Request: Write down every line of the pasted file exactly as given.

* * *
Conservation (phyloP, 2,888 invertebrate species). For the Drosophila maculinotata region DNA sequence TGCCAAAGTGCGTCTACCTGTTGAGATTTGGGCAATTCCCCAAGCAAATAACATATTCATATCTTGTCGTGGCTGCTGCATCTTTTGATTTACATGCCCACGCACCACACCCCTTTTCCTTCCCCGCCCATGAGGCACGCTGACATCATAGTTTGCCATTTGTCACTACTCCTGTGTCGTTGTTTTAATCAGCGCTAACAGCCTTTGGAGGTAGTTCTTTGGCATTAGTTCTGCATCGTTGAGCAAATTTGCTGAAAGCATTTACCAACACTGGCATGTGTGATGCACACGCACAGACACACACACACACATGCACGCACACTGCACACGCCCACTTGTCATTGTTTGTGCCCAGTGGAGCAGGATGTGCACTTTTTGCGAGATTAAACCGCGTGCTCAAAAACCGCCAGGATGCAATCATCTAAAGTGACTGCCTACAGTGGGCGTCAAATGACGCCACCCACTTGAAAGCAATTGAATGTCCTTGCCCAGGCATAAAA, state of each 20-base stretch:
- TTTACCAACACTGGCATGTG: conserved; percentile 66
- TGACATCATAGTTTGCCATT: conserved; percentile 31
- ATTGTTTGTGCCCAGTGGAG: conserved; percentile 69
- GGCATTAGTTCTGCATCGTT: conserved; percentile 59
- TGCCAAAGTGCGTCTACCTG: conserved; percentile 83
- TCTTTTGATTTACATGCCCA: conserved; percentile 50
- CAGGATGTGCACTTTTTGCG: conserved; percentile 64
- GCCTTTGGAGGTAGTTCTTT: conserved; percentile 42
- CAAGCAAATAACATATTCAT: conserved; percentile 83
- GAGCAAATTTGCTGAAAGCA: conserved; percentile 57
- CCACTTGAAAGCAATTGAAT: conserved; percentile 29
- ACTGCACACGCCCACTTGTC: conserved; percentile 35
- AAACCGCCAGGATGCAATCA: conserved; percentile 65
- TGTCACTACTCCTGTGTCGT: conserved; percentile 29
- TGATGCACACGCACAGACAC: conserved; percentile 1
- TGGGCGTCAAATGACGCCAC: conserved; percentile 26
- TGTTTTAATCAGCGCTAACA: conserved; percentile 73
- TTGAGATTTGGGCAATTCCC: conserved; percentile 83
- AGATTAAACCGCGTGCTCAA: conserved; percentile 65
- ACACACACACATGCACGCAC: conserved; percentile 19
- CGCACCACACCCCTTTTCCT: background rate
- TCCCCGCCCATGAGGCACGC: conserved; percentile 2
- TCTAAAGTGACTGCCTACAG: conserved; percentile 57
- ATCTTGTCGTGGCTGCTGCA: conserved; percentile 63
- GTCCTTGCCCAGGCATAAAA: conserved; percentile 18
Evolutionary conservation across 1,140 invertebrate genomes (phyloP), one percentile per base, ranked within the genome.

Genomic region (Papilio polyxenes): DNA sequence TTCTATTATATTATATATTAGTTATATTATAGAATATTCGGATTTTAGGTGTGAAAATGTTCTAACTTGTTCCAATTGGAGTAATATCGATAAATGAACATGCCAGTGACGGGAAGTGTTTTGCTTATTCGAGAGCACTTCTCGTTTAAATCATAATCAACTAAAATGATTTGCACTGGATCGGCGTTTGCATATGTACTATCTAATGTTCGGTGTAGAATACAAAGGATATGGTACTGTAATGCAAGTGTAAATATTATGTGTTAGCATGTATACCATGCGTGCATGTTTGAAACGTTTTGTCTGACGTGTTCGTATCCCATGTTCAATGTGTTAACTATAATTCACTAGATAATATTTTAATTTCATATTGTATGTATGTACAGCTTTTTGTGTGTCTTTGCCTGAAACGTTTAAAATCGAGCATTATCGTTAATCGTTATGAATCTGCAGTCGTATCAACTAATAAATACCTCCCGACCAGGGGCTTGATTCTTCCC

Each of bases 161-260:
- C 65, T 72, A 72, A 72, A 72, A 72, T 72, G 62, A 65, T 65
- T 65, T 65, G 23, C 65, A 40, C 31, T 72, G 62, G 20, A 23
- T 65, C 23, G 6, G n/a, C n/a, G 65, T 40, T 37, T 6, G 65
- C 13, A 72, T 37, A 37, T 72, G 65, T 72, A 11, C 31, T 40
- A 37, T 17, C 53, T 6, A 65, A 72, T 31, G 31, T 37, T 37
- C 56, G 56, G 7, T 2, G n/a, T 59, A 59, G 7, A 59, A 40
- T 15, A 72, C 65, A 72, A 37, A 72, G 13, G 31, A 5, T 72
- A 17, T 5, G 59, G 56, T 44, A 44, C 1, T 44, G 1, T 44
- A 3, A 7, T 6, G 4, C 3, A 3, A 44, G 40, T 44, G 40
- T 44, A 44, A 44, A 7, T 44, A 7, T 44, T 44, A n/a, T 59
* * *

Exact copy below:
Conservation (phyloP, 2,888 invertebrate species). For the Drosophila maculinotata region DNA sequence TGCCAAAGTGCGTCTACCTGTTGAGATTTGGGCAATTCCCCAAGCAAATAACATATTCATATCTTGTCGTGGCTGCTGCATCTTTTGATTTACATGCCCACGCACCACACCCCTTTTCCTTCCCCGCCCATGAGGCACGCTGACATCATAGTTTGCCATTTGTCACTACTCCTGTGTCGTTGTTTTAATCAGCGCTAACAGCCTTTGGAGGTAGTTCTTTGGCATTAGTTCTGCATCGTTGAGCAAATTTGCTGAAAGCATTTACCAACACTGGCATGTGTGATGCACACGCACAGACACACACACACACATGCACGCACACTGCACACGCCCACTTGTCATTGTTTGTGCCCAGTGGAGCAGGATGTGCACTTTTTGCGAGATTAAACCGCGTGCTCAAAAACCGCCAGGATGCAATCATCTAAAGTGACTGCCTACAGTGGGCGTCAAATGACGCCACCCACTTGAAAGCAATTGAATGTCCTTGCCCAGGCATAAAA, state of each 20-base stretch:
- TTTACCAACACTGGCATGTG: conserved; percentile 66
- TGACATCATAGTTTGCCATT: conserved; percentile 31
- ATTGTTTGTGCCCAGTGGAG: conserved; percentile 69
- GGCATTAGTTCTGCATCGTT: conserved; percentile 59
- TGCCAAAGTGCGTCTACCTG: conserved; percentile 83
- TCTTTTGATTTACATGCCCA: conserved; percentile 50
- CAGGATGTGCACTTTTTGCG: conserved; percentile 64
- GCCTTTGGAGGTAGTTCTTT: conserved; percentile 42
- CAAGCAAATAACATATTCAT: conserved; percentile 83
- GAGCAAATTTGCTGAAAGCA: conserved; percentile 57
- CCACTTGAAAGCAATTGAAT: conserved; percentile 29
- ACTGCACACGCCCACTTGTC: conserved; percentile 35
- AAACCGCCAGGATGCAATCA: conserved; percentile 65
- TGTCACTACTCCTGTGTCGT: conserved; percentile 29
- TGATGCACACGCACAGACAC: conserved; percentile 1
- TGGGCGTCAAATGACGCCAC: conserved; percentile 26
- TGTTTTAATCAGCGCTAACA: conserved; percentile 73
- TTGAGATTTGGGCAATTCCC: conserved; percentile 83
- AGATTAAACCGCGTGCTCAA: conserved; percentile 65
- ACACACACACATGCACGCAC: conserved; percentile 19
- CGCACCACACCCCTTTTCCT: background rate
- TCCCCGCCCATGAGGCACGC: conserved; percentile 2
- TCTAAAGTGACTGCCTACAG: conserved; percentile 57
- ATCTTGTCGTGGCTGCTGCA: conserved; percentile 63
- GTCCTTGCCCAGGCATAAAA: conserved; percentile 18
Evolutionary conservation across 1,140 invertebrate genomes (phyloP), one percentile per base, ranked within the genome.

Genomic region (Papilio polyxenes): DNA sequence TTCTATTATATTATATATTAGTTATATTATAGAATATTCGGATTTTAGGTGTGAAAATGTTCTAACTTGTTCCAATTGGAGTAATATCGATAAATGAACATGCCAGTGACGGGAAGTGTTTTGCTTATTCGAGAGCACTTCTCGTTTAAATCATAATCAACTAAAATGATTTGCACTGGATCGGCGTTTGCATATGTACTATCTAATGTTCGGTGTAGAATACAAAGGATATGGTACTGTAATGCAAGTGTAAATATTATGTGTTAGCATGTATACCATGCGTGCATGTTTGAAACGTTTTGTCTGACGTGTTCGTATCCCATGTTCAATGTGTTAACTATAATTCACTAGATAATATTTTAATTTCATATTGTATGTATGTACAGCTTTTTGTGTGTCTTTGCCTGAAACGTTTAAAATCGAGCATTATCGTTAATCGTTATGAATCTGCAGTCGTATCAACTAATAAATACCTCCCGACCAGGGGCTTGATTCTTCCC

Each of bases 161-260:
- C 65, T 72, A 72, A 72, A 72, A 72, T 72, G 62, A 65, T 65
- T 65, T 65, G 23, C 65, A 40, C 31, T 72, G 62, G 20, A 23
- T 65, C 23, G 6, G n/a, C n/a, G 65, T 40, T 37, T 6, G 65
- C 13, A 72, T 37, A 37, T 72, G 65, T 72, A 11, C 31, T 40
- A 37, T 17, C 53, T 6, A 65, A 72, T 31, G 31, T 37, T 37
- C 56, G 56, G 7, T 2, G n/a, T 59, A 59, G 7, A 59, A 40
- T 15, A 72, C 65, A 72, A 37, A 72, G 13, G 31, A 5, T 72
- A 17, T 5, G 59, G 56, T 44, A 44, C 1, T 44, G 1, T 44
- A 3, A 7, T 6, G 4, C 3, A 3, A 44, G 40, T 44, G 40
- T 44, A 44, A 44, A 7, T 44, A 7, T 44, T 44, A n/a, T 59